The opinion of the court was delivered by: Honorable Barry Ted Moskowitz United States District Judge
ORDER GRANTING IN PART AND DENYING IN PART MOTION TO DISMISS
Defendant PennyMac Loan Services has filed a Motion to Dismiss the Complaint [Doc. 4]. For the following reasons, the Court GRANTS in part and DENIES in part the Motion.
In August 2007, Plaintiffs Florentino and Aida Tiqui received a $451,250 mortgage loan from First National Bank of Arizona ("First National"). Plaintiffs used their real property located at 10172 Drumcliff Avenue, San Diego, CA 92126 (the "Property") to secure the loan. First National later assigned their beneficial interest in the loan to Defendant PennyMac Loan Servicing, LLC.
Defendants Premier Mortgage Funding, acting as broker, and First National represented that Plaintiffs could receive "very favorable loans," but Plaintiffs ultimately received "a worse loan." (Compl. ¶ 15.) Plaintiffs were unable to make their monthly payments and defaulted. As a result, a notice of default and notice of trustee's sale were recorded against the Property in April and July of 2009, respectively.*fn2 The Complaint does not allege that the Property has been foreclosed.
Plaintiffs allege a laundry list of claims, including (1) a violation of the Real Estate Settlement Procedures Act ("RESPA"), (2) a violation to the Truth-In-Lending Act ("TILA"), (3) a violation of California Civil Code § 1632 for failure to provide a Spanish-language contract, (4) unfair competition under California Business and Professions Code § 17200, (5) negligent misrepresentation, (6) fraud, (7) rescission, (8) quasi contract, and (9) determination of validity of lien.
Under Federal Rule of Civil Procedure 8(a)(2), the plaintiff is required only to set forth a "short and plain statement of the claim showing that the pleader is entitled to relief," and "give the defendant fair notice of what the . . . claim is and the grounds upon which it rests." Bell Atlantic Corp. v. Twombly, 550 U.S. 544, 555 (2007). When reviewing a motion to dismiss, the allegations of material fact in plaintiff's complaint are taken as true and construed in the light most favorable to the plaintiff. See Parks Sch. of Bus., Inc. v. Symington, 51 F.3d 1480, 1484 (9th Cir. 1995). But only factual allegations must be accepted as true-not legal conclusions. Ashcroft v. Iqbal, 129 S.Ct. 1937, 1949 (2009). "Threadbare recitals of the elements of a cause of action, supported by mere conclusory statements, do not suffice." Id. Although detailed factual allegations are not required, the factual allegations "must be enough to raise a right to relief above the speculative level." Twombly, 550 U.S. at 555. Furthermore, "only a complaint that states a plausible claim for relief survives a motion to dismiss." Iqbal, 129 S.Ct. at 1949.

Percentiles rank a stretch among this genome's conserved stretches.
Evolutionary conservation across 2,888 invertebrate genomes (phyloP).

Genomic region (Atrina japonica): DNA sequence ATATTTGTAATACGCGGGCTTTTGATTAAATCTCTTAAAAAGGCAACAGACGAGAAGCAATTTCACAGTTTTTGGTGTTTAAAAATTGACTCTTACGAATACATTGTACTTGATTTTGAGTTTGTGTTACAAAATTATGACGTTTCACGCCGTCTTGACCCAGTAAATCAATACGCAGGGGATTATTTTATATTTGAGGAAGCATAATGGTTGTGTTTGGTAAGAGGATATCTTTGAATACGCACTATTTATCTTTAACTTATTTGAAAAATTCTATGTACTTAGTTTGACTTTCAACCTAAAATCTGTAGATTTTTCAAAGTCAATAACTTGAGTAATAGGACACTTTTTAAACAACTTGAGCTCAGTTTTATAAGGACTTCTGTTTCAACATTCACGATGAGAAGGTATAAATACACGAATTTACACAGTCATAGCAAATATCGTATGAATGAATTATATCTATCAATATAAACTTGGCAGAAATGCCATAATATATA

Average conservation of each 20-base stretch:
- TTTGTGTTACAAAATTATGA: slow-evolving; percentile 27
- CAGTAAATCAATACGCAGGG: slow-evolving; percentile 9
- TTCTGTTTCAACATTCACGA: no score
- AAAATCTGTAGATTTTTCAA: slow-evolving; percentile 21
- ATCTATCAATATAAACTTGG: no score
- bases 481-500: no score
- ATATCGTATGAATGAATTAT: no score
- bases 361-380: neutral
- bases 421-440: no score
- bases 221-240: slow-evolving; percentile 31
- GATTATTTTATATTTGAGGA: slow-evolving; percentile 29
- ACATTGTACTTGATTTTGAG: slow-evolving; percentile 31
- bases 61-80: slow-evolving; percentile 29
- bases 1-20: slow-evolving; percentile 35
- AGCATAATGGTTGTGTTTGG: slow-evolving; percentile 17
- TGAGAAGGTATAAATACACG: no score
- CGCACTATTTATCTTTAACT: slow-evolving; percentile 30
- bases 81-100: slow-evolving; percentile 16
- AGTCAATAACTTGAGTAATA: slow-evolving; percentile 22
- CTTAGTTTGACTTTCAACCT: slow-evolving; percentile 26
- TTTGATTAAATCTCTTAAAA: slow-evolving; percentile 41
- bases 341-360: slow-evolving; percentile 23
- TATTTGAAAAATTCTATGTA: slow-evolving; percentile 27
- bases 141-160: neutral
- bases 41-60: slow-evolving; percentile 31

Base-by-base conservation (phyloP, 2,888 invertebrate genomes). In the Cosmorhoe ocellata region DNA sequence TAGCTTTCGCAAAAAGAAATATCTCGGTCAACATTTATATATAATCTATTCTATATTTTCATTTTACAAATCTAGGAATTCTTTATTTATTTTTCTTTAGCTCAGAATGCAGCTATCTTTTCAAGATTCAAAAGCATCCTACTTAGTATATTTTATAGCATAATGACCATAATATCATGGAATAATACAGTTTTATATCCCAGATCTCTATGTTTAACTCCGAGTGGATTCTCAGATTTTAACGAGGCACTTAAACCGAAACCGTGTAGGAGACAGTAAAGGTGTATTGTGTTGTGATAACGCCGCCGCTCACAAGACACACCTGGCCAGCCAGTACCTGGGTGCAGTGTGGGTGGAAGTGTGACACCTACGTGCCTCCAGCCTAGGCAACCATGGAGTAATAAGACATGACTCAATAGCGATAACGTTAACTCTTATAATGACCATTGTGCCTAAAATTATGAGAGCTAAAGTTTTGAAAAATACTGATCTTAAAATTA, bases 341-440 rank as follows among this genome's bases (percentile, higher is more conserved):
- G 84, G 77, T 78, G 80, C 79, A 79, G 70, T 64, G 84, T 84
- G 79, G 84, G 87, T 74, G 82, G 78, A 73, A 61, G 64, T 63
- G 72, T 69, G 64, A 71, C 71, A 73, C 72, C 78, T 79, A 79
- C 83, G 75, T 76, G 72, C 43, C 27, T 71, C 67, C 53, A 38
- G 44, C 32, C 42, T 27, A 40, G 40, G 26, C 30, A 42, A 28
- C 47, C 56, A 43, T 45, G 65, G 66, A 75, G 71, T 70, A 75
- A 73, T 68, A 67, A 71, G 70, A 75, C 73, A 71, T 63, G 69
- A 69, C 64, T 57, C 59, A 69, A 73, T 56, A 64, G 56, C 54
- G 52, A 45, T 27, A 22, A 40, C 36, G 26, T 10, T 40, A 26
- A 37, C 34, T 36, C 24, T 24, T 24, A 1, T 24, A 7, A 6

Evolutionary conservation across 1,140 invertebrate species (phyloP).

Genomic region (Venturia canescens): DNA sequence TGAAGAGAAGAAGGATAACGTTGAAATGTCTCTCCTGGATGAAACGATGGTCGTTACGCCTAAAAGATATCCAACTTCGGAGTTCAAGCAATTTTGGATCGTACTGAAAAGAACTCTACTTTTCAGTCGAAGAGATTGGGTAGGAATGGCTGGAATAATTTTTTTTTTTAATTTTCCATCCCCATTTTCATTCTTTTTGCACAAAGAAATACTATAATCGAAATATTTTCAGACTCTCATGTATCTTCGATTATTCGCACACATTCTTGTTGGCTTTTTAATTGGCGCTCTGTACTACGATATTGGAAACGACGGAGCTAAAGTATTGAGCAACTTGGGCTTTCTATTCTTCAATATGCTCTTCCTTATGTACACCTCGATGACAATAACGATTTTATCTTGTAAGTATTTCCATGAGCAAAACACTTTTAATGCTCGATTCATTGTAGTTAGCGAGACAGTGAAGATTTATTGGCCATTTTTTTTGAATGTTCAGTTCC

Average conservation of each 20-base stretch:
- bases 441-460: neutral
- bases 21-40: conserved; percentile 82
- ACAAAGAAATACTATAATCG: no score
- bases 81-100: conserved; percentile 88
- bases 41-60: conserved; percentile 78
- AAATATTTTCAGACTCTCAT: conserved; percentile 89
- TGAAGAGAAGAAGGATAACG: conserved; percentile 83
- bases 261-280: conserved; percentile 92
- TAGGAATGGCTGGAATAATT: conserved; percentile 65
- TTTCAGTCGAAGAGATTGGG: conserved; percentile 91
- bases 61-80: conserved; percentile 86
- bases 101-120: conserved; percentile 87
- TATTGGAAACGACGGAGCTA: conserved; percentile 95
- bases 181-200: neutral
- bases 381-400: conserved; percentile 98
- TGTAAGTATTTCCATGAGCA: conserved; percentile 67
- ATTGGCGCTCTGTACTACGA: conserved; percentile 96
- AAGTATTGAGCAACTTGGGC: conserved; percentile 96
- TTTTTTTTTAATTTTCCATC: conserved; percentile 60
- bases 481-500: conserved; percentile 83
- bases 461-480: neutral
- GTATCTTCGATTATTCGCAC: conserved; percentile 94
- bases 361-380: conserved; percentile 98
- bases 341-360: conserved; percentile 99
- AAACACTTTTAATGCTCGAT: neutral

A. First Cause of Action -- Violation of RESPA
Plaintiffs first allege that Defendants violated RESPA by failing to respond to a Qualified Written Request ("QWR"). The provision of RESPA at issue provides:
(e) Duty of loan servicer to respond to borrower inquiries
(1) Notice of receipt of inquiry
If any servicer of a federally related mortgage loan receives a qualified written request from the borrower (or an agent of the borrower) for information relating to the servicing of such loan, the servicer shall provide a written response acknowledging receipt of the correspondence within 20 days (excluding legal public holidays, Saturdays, and Sundays) unless the action requested is taken within such period.
(B) Qualified written request
For purposes of this subsection, a qualified written request shall be a written correspondence, other than notice on a payment coupon or other payment medium supplied by the servicer, that--
(i) includes, or otherwise enables the servicer to identify, the name and account of the borrower; and
(ii) includes a statement of the reasons for the belief of the borrower, to the extent applicable, that the account is in error or provides sufficient detail to the servicer ...